Development of a risk prediction tool for Clostridium difficile: a Scottish experience

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Abstract

Background: Risk prediction tools in clinical practice are aimed to support clinicians during decision making, facilitate patient education on their health conditions, and identify and initiate preventive approaches. The development and implementation of risk prediction tools can vary depending on the setting and the user it is being implemented for. This study aims to highlight the process of developing a risk prediction tool for Clostridium difficile infection (CDI) in Scotland.

Methods: Initially three GPs were recruited for interviews, shadowing and co-design of a CDI prototype. The study focused on gathering GP’s perception of CDI and the usefulness of a CDI tool in supporting their antibiotic prescribing. Subsequently non-medical prescribers from secondary care were interviewed with the same objective. The study process and analysis were guided by the Consolidated Framework for Implementation Research and the Guideline Implementation with Decision Support (GUIDES) checklist.

Results: As CDI is not common in primary care, GPs deemed a CDI tool unnecessary; however, higher support for the tool could be achieved with its integration into their prescribing system and providing advice on an action(s) rather than a risk score. Differently in secondary care, clinicians were receptive to having a tool for antibiotic decision making. However, due to patient data being stored in different systems, only a website or mobile app of the CDI tool would be feasible.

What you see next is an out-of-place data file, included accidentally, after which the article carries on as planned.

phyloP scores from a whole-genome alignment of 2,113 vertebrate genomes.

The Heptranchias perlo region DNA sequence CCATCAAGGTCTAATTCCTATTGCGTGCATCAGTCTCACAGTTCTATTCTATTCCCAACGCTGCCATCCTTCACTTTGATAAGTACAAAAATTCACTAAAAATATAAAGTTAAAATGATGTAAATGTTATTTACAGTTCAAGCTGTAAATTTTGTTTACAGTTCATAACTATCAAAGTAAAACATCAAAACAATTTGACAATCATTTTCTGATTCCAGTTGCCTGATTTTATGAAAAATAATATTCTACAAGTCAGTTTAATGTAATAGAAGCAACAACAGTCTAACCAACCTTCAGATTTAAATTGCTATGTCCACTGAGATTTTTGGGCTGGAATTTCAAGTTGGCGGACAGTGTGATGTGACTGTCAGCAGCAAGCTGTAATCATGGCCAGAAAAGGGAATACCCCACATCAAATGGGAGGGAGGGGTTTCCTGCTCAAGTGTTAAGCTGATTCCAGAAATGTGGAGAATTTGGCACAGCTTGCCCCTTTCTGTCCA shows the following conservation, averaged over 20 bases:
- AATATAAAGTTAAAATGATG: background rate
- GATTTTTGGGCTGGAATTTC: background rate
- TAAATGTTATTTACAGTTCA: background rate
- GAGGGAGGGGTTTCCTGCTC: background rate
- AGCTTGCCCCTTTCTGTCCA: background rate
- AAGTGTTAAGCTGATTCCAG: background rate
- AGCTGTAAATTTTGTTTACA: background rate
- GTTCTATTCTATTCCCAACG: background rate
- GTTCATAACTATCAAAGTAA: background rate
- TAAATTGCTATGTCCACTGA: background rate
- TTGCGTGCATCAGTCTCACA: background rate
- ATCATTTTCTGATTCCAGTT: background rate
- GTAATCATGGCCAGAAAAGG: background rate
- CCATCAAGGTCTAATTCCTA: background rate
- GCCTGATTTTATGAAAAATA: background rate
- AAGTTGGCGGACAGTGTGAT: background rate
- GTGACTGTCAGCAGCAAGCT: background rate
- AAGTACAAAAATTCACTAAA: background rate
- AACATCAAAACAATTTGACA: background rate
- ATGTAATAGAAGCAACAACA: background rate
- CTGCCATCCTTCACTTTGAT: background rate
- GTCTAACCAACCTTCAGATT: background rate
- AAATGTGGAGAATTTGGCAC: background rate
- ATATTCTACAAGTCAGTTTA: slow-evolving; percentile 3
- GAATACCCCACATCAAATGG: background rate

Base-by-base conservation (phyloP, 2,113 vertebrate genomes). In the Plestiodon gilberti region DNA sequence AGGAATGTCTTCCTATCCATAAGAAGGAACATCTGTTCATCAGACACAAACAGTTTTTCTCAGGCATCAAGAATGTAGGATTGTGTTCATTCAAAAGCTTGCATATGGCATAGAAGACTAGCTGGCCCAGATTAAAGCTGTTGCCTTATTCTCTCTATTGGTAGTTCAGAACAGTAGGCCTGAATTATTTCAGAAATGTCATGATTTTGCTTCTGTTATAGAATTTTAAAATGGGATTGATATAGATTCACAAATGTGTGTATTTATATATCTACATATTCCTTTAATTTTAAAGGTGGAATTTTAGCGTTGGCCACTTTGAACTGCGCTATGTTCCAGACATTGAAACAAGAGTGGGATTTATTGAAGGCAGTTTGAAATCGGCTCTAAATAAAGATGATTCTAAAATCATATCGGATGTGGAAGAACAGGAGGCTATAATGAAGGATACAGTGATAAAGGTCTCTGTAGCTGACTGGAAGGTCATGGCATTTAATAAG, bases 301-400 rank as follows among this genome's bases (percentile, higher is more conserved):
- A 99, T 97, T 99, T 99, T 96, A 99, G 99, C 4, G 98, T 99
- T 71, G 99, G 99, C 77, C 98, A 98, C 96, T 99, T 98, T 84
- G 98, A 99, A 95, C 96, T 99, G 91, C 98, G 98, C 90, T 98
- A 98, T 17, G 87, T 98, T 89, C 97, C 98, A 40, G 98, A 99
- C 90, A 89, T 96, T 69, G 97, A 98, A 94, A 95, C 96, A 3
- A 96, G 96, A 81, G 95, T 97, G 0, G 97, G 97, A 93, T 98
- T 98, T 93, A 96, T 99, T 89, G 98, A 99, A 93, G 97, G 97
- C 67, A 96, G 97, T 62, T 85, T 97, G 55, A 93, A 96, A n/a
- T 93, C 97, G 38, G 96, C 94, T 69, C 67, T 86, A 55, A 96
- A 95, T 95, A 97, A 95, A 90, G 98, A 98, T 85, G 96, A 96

Conclusion: Despite the initial reticence by GPs for a CDI tool, through the guidance of the implementation frameworks, CDI tools with preferred formats by both cohorts are under development.
Original languageEnglish
Number of pages1
Publication statusAccepted/In press - 25 Nov 2019
EventEuroDURG 2020 - Szeged, Hungary
Duration: 3 Mar 20207 Mar 2020

Conference

ConferenceEuroDURG 2020
CountryHungary
CitySzeged
Period3/03/207/03/20

Keywords

  • risk prediction tools
  • clinical practice
  • implementation
  • Clostridium difficile infection
  • Scotland

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